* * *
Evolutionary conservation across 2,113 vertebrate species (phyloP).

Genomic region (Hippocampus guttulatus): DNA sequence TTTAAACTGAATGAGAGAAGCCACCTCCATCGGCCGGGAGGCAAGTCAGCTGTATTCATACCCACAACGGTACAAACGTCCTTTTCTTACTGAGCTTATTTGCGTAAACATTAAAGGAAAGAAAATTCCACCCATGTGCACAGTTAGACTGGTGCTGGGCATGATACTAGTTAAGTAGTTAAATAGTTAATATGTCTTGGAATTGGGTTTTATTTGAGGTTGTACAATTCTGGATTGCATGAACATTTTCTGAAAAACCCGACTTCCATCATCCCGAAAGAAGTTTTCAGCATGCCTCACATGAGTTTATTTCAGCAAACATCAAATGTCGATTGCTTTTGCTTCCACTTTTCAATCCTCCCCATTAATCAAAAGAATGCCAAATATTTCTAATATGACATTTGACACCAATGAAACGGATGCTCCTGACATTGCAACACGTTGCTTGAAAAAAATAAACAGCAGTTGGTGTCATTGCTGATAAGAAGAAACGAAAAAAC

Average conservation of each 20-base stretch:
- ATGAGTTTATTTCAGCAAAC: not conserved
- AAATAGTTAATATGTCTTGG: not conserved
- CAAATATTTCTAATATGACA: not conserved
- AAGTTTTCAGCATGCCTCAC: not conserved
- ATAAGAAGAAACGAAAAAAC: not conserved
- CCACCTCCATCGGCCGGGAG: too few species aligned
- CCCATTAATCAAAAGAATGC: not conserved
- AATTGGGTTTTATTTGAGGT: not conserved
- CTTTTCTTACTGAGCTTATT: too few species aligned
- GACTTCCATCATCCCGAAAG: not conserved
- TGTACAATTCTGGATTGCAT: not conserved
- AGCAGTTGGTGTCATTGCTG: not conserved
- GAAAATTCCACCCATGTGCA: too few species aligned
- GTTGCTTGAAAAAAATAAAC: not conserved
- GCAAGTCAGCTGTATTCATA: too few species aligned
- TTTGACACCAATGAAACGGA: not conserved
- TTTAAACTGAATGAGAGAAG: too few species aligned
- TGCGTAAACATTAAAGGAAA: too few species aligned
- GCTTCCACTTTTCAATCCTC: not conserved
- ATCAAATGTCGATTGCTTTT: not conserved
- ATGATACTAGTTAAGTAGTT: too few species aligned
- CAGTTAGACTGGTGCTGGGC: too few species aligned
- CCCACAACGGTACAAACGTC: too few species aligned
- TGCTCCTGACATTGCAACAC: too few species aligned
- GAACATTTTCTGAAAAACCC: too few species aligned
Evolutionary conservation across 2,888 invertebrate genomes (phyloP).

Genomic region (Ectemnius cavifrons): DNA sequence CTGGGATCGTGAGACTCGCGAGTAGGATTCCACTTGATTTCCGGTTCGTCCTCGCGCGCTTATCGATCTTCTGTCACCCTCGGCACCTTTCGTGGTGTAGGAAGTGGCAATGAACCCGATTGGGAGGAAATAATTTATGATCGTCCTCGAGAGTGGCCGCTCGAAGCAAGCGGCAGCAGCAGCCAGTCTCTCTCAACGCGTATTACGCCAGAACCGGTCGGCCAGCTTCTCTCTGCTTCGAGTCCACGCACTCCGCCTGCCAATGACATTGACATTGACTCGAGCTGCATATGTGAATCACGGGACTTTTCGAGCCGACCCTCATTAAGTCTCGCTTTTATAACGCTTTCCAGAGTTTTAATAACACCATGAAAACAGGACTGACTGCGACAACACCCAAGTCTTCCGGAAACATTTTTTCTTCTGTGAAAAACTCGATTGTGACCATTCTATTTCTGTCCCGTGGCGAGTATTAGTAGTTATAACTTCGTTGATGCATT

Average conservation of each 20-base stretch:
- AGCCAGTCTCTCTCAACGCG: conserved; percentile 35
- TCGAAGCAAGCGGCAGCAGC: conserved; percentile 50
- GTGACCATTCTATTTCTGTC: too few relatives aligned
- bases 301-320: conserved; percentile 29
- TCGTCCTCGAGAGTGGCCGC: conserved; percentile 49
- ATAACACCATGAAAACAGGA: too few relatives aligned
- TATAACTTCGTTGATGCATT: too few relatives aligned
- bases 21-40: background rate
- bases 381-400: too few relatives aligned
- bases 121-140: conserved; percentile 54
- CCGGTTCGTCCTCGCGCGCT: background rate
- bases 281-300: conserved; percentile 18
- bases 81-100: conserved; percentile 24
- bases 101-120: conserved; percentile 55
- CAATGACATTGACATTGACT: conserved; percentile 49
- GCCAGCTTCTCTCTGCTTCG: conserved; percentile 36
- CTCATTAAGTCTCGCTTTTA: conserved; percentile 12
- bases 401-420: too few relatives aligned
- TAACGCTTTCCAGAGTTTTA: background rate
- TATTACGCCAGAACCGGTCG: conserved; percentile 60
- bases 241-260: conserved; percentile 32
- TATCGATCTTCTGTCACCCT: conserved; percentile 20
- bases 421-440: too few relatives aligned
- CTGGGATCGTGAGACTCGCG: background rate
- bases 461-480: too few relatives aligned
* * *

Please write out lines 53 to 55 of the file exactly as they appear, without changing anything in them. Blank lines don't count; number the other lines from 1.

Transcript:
- TATCGATCTTCTGTCACCCT: conserved; percentile 20
- bases 421-440: too few relatives aligned
- CTGGGATCGTGAGACTCGCG: background rate